First, the shape that L'acoustics is using is based off of the JBL paper. That shape showed the best results experimentally for port distortion and performance before becoming a noisy hole - but not really by all that much where it matters. Sure, at lower excursions, it shows better distortion performance, but near the limits just a straight walled port with flanges on both sides is already extremely close to the performance of the sculpted port. People seem to think the take away is that you need some crazy flared port geometry to deal with vortex shedding and such. However, I think the real takeaway is that symmetrical port flanging has extremely large benefits, as well as that clearly the primary cause of problems in ports at their extremes is the vortex shedding. One of the reasons that ports adjacent to a cabinet wall isn't just that it functions as an extension of the wall port, but more importantly that there is no vortex shedding happening to cause losses.

The second point to make is that at their core ported cabinets are still Helmholtz resonators. That means the critical parameters are the volume of air in the cabinet (C), the mass in the port (L), and the surface area between the two. "Necked" ports, shall we call them, mess are nice because they present a larger apparent surface area for the same mass in the port. The problem is that as the "slug" moves in and out, the impedance matched cross sectional area moves along the flare. It's also possible to have a sudden pressure spike blow out the slug in most necked area of the port, though I have not simulated this explicitly. (Getting more familiar with CFD is somewhere on the stack of TODOs.) I think this, combined with the low tuning, is why SB28 and KS28 seem chuffy despite their fancy "L-Vents" claiming to have laminar flow - I think they actually cause more problems during transients where they help during steady state operation.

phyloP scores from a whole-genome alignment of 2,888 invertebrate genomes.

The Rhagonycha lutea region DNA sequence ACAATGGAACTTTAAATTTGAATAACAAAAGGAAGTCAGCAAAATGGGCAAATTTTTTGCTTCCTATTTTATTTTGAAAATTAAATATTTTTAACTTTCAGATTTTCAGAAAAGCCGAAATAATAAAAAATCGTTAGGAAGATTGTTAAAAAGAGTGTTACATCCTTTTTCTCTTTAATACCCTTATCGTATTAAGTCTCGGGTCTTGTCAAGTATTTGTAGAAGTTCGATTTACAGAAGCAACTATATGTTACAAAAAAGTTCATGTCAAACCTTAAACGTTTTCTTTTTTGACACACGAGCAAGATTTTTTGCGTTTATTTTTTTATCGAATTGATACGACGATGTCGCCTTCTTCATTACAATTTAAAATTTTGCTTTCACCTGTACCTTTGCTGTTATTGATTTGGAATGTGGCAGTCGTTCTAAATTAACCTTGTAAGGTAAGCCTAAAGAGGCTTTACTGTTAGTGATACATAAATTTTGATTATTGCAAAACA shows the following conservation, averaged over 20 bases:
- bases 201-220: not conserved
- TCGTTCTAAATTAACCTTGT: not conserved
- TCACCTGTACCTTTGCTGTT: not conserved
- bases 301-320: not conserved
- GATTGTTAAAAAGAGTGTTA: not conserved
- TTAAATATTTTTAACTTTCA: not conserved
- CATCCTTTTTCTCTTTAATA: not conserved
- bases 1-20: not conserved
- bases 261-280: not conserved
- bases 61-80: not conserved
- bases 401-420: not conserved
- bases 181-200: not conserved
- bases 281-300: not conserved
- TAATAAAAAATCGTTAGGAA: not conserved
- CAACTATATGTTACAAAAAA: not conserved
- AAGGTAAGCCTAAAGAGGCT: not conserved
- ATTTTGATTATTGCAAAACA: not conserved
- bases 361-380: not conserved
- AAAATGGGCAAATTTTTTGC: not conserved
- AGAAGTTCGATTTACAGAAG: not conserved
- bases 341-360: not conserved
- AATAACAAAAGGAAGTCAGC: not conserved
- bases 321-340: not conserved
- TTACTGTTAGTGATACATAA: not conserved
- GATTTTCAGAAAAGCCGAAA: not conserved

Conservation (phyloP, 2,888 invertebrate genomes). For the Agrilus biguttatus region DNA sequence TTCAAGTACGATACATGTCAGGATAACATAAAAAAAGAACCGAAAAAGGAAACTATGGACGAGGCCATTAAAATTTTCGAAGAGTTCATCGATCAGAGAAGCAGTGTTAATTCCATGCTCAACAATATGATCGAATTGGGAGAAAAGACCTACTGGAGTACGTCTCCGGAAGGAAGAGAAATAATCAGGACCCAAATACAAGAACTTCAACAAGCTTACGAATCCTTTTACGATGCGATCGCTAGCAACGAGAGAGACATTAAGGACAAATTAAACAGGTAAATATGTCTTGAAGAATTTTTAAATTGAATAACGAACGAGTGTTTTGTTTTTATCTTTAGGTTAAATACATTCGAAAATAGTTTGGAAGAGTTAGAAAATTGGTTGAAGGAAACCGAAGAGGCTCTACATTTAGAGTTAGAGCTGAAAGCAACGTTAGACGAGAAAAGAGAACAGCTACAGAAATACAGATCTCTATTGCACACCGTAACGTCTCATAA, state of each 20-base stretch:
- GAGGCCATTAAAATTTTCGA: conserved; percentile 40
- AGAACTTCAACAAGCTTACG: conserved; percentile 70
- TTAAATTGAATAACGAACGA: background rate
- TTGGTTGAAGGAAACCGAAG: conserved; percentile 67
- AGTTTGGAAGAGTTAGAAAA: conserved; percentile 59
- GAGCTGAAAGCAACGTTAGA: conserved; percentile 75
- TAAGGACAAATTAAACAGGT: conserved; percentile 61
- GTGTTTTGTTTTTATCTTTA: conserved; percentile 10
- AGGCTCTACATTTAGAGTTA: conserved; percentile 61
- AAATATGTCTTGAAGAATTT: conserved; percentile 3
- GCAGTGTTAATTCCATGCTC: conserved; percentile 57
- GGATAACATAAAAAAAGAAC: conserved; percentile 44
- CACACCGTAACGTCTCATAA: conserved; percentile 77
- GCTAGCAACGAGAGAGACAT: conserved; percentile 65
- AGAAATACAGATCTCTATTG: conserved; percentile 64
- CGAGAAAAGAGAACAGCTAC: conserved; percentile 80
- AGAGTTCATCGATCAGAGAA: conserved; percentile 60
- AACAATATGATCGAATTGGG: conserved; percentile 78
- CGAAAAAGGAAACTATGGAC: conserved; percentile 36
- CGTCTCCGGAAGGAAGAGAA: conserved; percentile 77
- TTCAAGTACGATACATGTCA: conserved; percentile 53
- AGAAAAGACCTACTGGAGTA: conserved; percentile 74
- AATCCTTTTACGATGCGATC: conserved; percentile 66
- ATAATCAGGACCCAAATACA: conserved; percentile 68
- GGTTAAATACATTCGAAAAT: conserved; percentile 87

I think KS28's internal cabinet volume is yea around 350L from what I have been able find and the measurements available. The issue isn't that the volume is too much per driver. I agree that it's almost on the small side per 18" driver - heck I've even seen some questionable cabinets that use nearly 300L per 18" driver (which is is too much, I think). The issue is that it's a single volume which can resonate as one volume because of the appropriate volume behind the vent that connects the two halves of the cabinet. It's not the primary issue I have with the cabinet but I just don't like to design a volume much larger than 300L.